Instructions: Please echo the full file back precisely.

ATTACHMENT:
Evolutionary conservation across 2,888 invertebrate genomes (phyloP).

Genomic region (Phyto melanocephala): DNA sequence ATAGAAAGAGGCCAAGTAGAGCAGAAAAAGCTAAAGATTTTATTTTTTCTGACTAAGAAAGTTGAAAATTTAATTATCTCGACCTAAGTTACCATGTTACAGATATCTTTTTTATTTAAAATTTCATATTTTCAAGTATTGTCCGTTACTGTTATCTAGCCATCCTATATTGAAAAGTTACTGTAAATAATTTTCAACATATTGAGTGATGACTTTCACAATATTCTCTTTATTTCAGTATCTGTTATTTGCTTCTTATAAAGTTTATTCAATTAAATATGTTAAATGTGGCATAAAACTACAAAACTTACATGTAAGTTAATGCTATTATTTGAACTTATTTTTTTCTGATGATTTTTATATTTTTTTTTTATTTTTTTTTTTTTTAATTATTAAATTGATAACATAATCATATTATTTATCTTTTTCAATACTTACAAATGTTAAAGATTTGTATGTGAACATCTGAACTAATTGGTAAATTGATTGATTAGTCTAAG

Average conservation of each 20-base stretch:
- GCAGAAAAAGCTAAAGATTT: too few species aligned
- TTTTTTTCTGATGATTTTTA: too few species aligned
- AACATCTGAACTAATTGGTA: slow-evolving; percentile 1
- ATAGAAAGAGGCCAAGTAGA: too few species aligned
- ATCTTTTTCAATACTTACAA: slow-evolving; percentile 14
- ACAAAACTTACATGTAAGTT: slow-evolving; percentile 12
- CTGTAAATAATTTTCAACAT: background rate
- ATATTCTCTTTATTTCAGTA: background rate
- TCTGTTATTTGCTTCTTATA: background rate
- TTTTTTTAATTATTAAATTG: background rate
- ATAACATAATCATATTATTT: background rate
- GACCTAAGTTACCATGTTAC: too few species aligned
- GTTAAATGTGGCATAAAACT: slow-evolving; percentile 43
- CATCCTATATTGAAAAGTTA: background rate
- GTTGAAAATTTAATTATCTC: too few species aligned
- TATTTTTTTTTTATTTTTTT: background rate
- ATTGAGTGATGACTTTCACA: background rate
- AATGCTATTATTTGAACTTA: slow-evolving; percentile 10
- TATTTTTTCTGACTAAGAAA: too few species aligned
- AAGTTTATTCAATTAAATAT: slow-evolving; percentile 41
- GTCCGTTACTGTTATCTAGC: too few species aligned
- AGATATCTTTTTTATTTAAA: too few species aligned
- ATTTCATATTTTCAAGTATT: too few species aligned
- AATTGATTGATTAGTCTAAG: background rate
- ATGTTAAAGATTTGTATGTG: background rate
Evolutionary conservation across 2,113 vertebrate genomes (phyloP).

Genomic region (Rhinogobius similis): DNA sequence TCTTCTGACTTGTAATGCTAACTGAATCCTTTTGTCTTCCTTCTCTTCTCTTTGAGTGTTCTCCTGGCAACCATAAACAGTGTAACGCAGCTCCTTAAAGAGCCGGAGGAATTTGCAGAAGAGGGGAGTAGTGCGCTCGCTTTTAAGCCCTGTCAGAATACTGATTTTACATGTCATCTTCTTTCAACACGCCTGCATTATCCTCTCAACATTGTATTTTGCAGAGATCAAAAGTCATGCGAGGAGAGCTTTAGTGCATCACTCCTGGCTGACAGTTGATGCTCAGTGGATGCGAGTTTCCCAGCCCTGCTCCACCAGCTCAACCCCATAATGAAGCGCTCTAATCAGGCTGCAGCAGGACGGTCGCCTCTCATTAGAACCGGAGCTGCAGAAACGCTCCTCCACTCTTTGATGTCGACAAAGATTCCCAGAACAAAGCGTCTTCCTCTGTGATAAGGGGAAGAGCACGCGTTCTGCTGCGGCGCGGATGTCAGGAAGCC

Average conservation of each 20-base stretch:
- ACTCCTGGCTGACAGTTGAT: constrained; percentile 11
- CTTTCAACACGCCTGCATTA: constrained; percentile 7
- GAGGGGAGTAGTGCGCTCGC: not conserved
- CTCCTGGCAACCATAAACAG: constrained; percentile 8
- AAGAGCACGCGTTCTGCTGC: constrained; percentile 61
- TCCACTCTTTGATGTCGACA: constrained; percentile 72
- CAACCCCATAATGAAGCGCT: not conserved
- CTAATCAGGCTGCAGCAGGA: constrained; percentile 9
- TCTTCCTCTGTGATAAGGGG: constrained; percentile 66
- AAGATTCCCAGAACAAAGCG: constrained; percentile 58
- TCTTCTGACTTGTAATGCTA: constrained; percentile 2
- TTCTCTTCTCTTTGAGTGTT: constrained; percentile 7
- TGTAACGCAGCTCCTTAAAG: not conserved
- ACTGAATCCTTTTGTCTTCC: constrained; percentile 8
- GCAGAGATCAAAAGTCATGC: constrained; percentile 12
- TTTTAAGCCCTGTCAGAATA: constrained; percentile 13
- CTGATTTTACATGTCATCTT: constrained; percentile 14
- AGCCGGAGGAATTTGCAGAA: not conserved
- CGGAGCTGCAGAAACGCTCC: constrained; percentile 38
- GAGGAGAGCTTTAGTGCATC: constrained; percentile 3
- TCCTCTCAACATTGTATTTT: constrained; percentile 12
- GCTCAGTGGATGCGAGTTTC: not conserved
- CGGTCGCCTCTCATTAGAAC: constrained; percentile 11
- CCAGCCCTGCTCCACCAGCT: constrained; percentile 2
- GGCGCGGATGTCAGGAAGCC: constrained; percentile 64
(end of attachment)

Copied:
Evolutionary conservation across 2,888 invertebrate genomes (phyloP).

Genomic region (Phyto melanocephala): DNA sequence ATAGAAAGAGGCCAAGTAGAGCAGAAAAAGCTAAAGATTTTATTTTTTCTGACTAAGAAAGTTGAAAATTTAATTATCTCGACCTAAGTTACCATGTTACAGATATCTTTTTTATTTAAAATTTCATATTTTCAAGTATTGTCCGTTACTGTTATCTAGCCATCCTATATTGAAAAGTTACTGTAAATAATTTTCAACATATTGAGTGATGACTTTCACAATATTCTCTTTATTTCAGTATCTGTTATTTGCTTCTTATAAAGTTTATTCAATTAAATATGTTAAATGTGGCATAAAACTACAAAACTTACATGTAAGTTAATGCTATTATTTGAACTTATTTTTTTCTGATGATTTTTATATTTTTTTTTTATTTTTTTTTTTTTTAATTATTAAATTGATAACATAATCATATTATTTATCTTTTTCAATACTTACAAATGTTAAAGATTTGTATGTGAACATCTGAACTAATTGGTAAATTGATTGATTAGTCTAAG

Average conservation of each 20-base stretch:
- GCAGAAAAAGCTAAAGATTT: too few species aligned
- TTTTTTTCTGATGATTTTTA: too few species aligned
- AACATCTGAACTAATTGGTA: slow-evolving; percentile 1
- ATAGAAAGAGGCCAAGTAGA: too few species aligned
- ATCTTTTTCAATACTTACAA: slow-evolving; percentile 14
- ACAAAACTTACATGTAAGTT: slow-evolving; percentile 12
- CTGTAAATAATTTTCAACAT: background rate
- ATATTCTCTTTATTTCAGTA: background rate
- TCTGTTATTTGCTTCTTATA: background rate
- TTTTTTTAATTATTAAATTG: background rate
- ATAACATAATCATATTATTT: background rate
- GACCTAAGTTACCATGTTAC: too few species aligned
- GTTAAATGTGGCATAAAACT: slow-evolving; percentile 43
- CATCCTATATTGAAAAGTTA: background rate
- GTTGAAAATTTAATTATCTC: too few species aligned
- TATTTTTTTTTTATTTTTTT: background rate
- ATTGAGTGATGACTTTCACA: background rate
- AATGCTATTATTTGAACTTA: slow-evolving; percentile 10
- TATTTTTTCTGACTAAGAAA: too few species aligned
- AAGTTTATTCAATTAAATAT: slow-evolving; percentile 41
- GTCCGTTACTGTTATCTAGC: too few species aligned
- AGATATCTTTTTTATTTAAA: too few species aligned
- ATTTCATATTTTCAAGTATT: too few species aligned
- AATTGATTGATTAGTCTAAG: background rate
- ATGTTAAAGATTTGTATGTG: background rate
Evolutionary conservation across 2,113 vertebrate genomes (phyloP).

Genomic region (Rhinogobius similis): DNA sequence TCTTCTGACTTGTAATGCTAACTGAATCCTTTTGTCTTCCTTCTCTTCTCTTTGAGTGTTCTCCTGGCAACCATAAACAGTGTAACGCAGCTCCTTAAAGAGCCGGAGGAATTTGCAGAAGAGGGGAGTAGTGCGCTCGCTTTTAAGCCCTGTCAGAATACTGATTTTACATGTCATCTTCTTTCAACACGCCTGCATTATCCTCTCAACATTGTATTTTGCAGAGATCAAAAGTCATGCGAGGAGAGCTTTAGTGCATCACTCCTGGCTGACAGTTGATGCTCAGTGGATGCGAGTTTCCCAGCCCTGCTCCACCAGCTCAACCCCATAATGAAGCGCTCTAATCAGGCTGCAGCAGGACGGTCGCCTCTCATTAGAACCGGAGCTGCAGAAACGCTCCTCCACTCTTTGATGTCGACAAAGATTCCCAGAACAAAGCGTCTTCCTCTGTGATAAGGGGAAGAGCACGCGTTCTGCTGCGGCGCGGATGTCAGGAAGCC

Average conservation of each 20-base stretch:
- ACTCCTGGCTGACAGTTGAT: constrained; percentile 11
- CTTTCAACACGCCTGCATTA: constrained; percentile 7
- GAGGGGAGTAGTGCGCTCGC: not conserved
- CTCCTGGCAACCATAAACAG: constrained; percentile 8
- AAGAGCACGCGTTCTGCTGC: constrained; percentile 61
- TCCACTCTTTGATGTCGACA: constrained; percentile 72
- CAACCCCATAATGAAGCGCT: not conserved
- CTAATCAGGCTGCAGCAGGA: constrained; percentile 9
- TCTTCCTCTGTGATAAGGGG: constrained; percentile 66
- AAGATTCCCAGAACAAAGCG: constrained; percentile 58
- TCTTCTGACTTGTAATGCTA: constrained; percentile 2
- TTCTCTTCTCTTTGAGTGTT: constrained; percentile 7
- TGTAACGCAGCTCCTTAAAG: not conserved
- ACTGAATCCTTTTGTCTTCC: constrained; percentile 8
- GCAGAGATCAAAAGTCATGC: constrained; percentile 12
- TTTTAAGCCCTGTCAGAATA: constrained; percentile 13
- CTGATTTTACATGTCATCTT: constrained; percentile 14
- AGCCGGAGGAATTTGCAGAA: not conserved
- CGGAGCTGCAGAAACGCTCC: constrained; percentile 38
- GAGGAGAGCTTTAGTGCATC: constrained; percentile 3
- TCCTCTCAACATTGTATTTT: constrained; percentile 12
- GCTCAGTGGATGCGAGTTTC: not conserved
- CGGTCGCCTCTCATTAGAAC: constrained; percentile 11
- CCAGCCCTGCTCCACCAGCT: constrained; percentile 2
- GGCGCGGATGTCAGGAAGCC: constrained; percentile 64